In the eastern part of central Tokyo, on a very narrow lot of just 48 sqm, Hiroyuki Ito Architects’ client aims at fulfilling the maximum building volume: therefore, the project rises up to the tenth floor while, in order to be earthquake-proof, it sinks for 50 meters into the Tokyo Bay’s sandy underground. Its reinforced concrete structure, adopted as it effectively absorbs both the city’s constant rumble and the vibrations provoked by the subway passing nearby, might easily prove a very cumbersome presence within such a slender building. Hiroyuki Ito Architects, though, are able to transform this constraint into an opportunity.
All of the irregular voids shaped by the grid of massive structural elements are turned into usable spaces (in the shape of alcoves, recesses, elevated and lowered rooms), providing a clear articulation of the flats’ interiors. This is the smart solution to a specific issue, as well as a sensible architecture transcription of the specific Japanese way of living the house. As beams and pillars get thinner while moving upwards, according to the lower charge that they have to bear, plans and sections slightly change on each floor. Hiroyuki Ito Architects intentionally refuse to define uniform, standard measurements, in order to create flexible spaces with no precise, binding functional definition, which can be eventually converted to other uses (such as an office space). It is a remarkable attempt to “last”, in the context of Tokyo where architectural renewal and the production of related waste still evolves at a hectic and barely sustainable rate.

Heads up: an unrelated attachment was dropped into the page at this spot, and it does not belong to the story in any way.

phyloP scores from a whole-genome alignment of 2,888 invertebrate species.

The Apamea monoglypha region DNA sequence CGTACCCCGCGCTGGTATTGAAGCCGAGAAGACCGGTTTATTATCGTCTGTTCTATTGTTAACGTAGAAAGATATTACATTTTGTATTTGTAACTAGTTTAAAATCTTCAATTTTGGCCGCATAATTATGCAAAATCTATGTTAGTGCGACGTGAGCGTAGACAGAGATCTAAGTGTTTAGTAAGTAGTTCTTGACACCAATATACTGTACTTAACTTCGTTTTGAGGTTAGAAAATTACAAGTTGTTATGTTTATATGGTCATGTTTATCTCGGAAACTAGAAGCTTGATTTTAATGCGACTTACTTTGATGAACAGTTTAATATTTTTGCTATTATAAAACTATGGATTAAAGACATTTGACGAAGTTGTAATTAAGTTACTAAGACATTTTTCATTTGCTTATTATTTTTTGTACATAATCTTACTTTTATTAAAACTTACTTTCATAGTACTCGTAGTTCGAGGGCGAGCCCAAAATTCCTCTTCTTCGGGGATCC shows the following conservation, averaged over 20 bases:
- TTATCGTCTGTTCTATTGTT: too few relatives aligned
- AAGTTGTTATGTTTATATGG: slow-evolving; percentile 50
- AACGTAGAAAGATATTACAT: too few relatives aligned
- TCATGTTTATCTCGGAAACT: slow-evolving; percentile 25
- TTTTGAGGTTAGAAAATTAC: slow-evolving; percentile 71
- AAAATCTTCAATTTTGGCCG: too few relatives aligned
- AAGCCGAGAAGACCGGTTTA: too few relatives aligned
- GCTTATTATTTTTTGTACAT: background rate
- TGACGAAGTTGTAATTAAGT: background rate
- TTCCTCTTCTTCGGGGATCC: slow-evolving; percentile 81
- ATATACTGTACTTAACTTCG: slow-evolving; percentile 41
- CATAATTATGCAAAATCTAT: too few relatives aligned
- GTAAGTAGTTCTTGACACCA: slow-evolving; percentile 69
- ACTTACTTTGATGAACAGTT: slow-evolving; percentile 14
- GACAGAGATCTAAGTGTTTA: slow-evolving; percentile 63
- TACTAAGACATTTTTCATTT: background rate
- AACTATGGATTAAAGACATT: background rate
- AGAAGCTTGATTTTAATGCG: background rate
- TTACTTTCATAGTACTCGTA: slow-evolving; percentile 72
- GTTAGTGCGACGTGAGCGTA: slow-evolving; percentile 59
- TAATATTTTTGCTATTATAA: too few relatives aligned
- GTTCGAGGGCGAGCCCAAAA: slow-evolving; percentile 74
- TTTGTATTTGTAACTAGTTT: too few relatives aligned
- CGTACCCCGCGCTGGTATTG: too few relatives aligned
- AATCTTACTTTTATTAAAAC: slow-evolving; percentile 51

- Tatsumi Apartments
- Hiroyuki Ito Architects
- Jun Sato structural engineering
- 48 sqm